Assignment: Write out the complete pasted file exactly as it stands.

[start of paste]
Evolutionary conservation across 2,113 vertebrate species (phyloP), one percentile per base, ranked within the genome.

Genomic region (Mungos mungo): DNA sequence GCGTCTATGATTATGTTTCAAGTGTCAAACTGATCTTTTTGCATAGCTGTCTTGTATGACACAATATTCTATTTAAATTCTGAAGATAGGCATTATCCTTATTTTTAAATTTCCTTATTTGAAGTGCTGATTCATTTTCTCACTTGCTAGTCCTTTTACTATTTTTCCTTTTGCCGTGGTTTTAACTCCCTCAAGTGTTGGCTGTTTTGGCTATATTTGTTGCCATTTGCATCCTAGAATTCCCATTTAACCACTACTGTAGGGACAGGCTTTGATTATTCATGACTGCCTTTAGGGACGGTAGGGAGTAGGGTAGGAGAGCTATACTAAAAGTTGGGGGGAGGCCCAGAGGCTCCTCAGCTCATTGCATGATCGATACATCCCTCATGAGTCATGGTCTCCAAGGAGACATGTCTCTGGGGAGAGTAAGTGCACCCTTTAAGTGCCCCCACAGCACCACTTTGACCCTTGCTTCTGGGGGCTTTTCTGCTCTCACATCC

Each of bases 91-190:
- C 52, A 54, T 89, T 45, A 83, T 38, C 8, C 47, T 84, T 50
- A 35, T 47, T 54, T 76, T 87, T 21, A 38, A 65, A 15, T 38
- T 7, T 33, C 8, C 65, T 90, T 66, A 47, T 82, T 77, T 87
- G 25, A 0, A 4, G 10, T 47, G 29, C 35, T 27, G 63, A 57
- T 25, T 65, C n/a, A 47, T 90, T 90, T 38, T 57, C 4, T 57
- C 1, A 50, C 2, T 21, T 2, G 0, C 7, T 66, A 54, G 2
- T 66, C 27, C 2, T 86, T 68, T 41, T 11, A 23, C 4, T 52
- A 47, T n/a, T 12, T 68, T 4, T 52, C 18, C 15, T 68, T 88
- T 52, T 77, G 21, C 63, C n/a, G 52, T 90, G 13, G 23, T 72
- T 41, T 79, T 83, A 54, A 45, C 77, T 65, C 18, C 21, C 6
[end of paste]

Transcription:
Evolutionary conservation across 2,113 vertebrate species (phyloP), one percentile per base, ranked within the genome.

Genomic region (Mungos mungo): DNA sequence GCGTCTATGATTATGTTTCAAGTGTCAAACTGATCTTTTTGCATAGCTGTCTTGTATGACACAATATTCTATTTAAATTCTGAAGATAGGCATTATCCTTATTTTTAAATTTCCTTATTTGAAGTGCTGATTCATTTTCTCACTTGCTAGTCCTTTTACTATTTTTCCTTTTGCCGTGGTTTTAACTCCCTCAAGTGTTGGCTGTTTTGGCTATATTTGTTGCCATTTGCATCCTAGAATTCCCATTTAACCACTACTGTAGGGACAGGCTTTGATTATTCATGACTGCCTTTAGGGACGGTAGGGAGTAGGGTAGGAGAGCTATACTAAAAGTTGGGGGGAGGCCCAGAGGCTCCTCAGCTCATTGCATGATCGATACATCCCTCATGAGTCATGGTCTCCAAGGAGACATGTCTCTGGGGAGAGTAAGTGCACCCTTTAAGTGCCCCCACAGCACCACTTTGACCCTTGCTTCTGGGGGCTTTTCTGCTCTCACATCC

Each of bases 91-190:
- C 52, A 54, T 89, T 45, A 83, T 38, C 8, C 47, T 84, T 50
- A 35, T 47, T 54, T 76, T 87, T 21, A 38, A 65, A 15, T 38
- T 7, T 33, C 8, C 65, T 90, T 66, A 47, T 82, T 77, T 87
- G 25, A 0, A 4, G 10, T 47, G 29, C 35, T 27, G 63, A 57
- T 25, T 65, C n/a, A 47, T 90, T 90, T 38, T 57, C 4, T 57
- C 1, A 50, C 2, T 21, T 2, G 0, C 7, T 66, A 54, G 2
- T 66, C 27, C 2, T 86, T 68, T 41, T 11, A 23, C 4, T 52
- A 47, T n/a, T 12, T 68, T 4, T 52, C 18, C 15, T 68, T 88
- T 52, T 77, G 21, C 63, C n/a, G 52, T 90, G 13, G 23, T 72
- T 41, T 79, T 83, A 54, A 45, C 77, T 65, C 18, C 21, C 6